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Gastrointestinal

Staph aureus food poisoning

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Definition

Staph aureus food poisoning is an illness that results from eating food contaminated with a toxin produced by the Staphylococcus aureus bacteria.

Causes, incidence, and risk factors

Staphylococcus aureus food poisoning is often caused when a food handler contaminates food products that are served or stored at room- or refrigerator temperature. Common examples of such foods are desserts (especially custards and cream-filled or topped desserts), salads (especially those containing mayonnaise, such as tuna salad, potato salad, and macaroni salad), poultry and other egg products, and casseroles.

The bacteria produce a toxin in the food, which causes most of the symptoms. Risk factors include:

  • Eating food that was prepared by a person with a skin infection (these infections commonly contain Staphylococcus aureus bacteria)
  • Eating food kept at room temperature
  • Eating improperly prepared food
  • Eating the same food as someone who has symptoms

The disease is common in the U.S.

Symptoms

Symptoms usually appear within 1 - 6 hours after eating contaminated food. Usually, symptoms last only 2 days or less. They may include:

  • Nausea
  • Vomiting for up to 24 hours
  • Diarrhea
  • Loss of appetite
  • Severe abdominal cramps
  • Abdominal distention
  • Mild fever

Signs and tests

A stool culture (if performed) is positive for Staph aureus.

Treatment

The goal of treatment is to replace fluids and electrolytes (salt and minerals) lost by vomiting or diarrhea. Antidiarrheal medications may be used, but are often not needed.

To avoid dehydration, you or your child should drink water and electrolyte solutions to replace fluids lost by vomiting. A variety of pleasant-tasting electrolyte solutions are available over-the-counter. Solutions to try for children:

  • Pedialyte and Infalyte
  • Popsicles or Jello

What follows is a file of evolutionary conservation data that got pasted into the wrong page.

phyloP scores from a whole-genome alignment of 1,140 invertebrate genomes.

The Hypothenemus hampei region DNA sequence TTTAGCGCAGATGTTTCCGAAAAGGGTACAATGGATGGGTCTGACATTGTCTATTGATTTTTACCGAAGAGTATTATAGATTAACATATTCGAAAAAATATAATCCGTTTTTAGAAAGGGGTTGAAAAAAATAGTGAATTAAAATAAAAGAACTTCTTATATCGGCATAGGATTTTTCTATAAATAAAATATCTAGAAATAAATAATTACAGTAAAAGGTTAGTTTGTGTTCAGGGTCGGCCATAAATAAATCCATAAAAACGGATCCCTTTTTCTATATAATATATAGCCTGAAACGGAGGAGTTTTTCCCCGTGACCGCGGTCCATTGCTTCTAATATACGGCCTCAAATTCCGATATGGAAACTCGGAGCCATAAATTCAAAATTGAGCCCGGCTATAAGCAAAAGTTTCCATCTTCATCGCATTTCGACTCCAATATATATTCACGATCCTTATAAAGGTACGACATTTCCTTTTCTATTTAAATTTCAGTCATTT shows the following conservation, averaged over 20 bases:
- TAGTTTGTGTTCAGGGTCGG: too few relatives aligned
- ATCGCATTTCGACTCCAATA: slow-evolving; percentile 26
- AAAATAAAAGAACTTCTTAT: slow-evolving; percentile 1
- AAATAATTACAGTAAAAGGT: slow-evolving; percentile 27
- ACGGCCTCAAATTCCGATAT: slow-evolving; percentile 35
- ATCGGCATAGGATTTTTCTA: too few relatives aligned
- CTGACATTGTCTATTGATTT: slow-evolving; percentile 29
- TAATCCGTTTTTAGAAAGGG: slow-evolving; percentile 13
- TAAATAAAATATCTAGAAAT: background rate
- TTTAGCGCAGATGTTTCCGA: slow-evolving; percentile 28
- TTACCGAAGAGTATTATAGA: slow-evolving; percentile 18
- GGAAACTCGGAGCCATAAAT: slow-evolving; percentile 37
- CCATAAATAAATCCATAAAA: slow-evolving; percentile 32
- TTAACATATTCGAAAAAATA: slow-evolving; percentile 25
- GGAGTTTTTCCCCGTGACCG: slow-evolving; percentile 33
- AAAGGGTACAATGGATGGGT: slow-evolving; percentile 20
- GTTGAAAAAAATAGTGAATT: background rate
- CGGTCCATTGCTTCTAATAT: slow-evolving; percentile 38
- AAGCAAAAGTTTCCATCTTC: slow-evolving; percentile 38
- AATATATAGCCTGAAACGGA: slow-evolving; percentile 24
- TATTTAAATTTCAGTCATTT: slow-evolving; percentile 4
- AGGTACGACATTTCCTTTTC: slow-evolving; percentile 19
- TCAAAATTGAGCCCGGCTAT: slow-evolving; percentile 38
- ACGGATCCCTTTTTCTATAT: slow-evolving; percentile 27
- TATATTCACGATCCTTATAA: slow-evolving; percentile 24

People with diarrhea who are unable to take fluids by mouth because of nausea or vomiting may need intravenous fluids. This is true especially for small children.

People taking diuretics ("water pills") may need to stop taking them during the acute episode. Ask your health care provider for instructions.

Expectations (prognosis)

Full recovery is expected. Recovery usually occurs in 24 to 48 hours.

Complications

Dehydration can develop.

Calling your health care provider

Call your health care provider if:

  • Diarrhea contains blood or mucus
  • Diarrhea develops within 1 week of travel outside of the United States, or after a camping trip (the diarrhea may be due to bacteria or parasites that need treatment)
  • You have diarrhea and also experience vomiting episodes, fever, or abdominal cramping
  • Diarrhea is severe, or lasts longer than 2 - 3 days
  • Diarrhea in a child keeps returning, or the child is losing weight
  • The child has signs of dehydration (call immediately)

Prevention

Wash your hands thoroughly before and after all food preparation. Thoroughly wash food preparation implements before using them on other foods. Refrigerate meats and leftovers promptly. Food can become contaminated by juices from poultry and other meats.

References

Pigott DC. Foodborne illness. Emerg Med Clin North Am. 2008;26:475-497.

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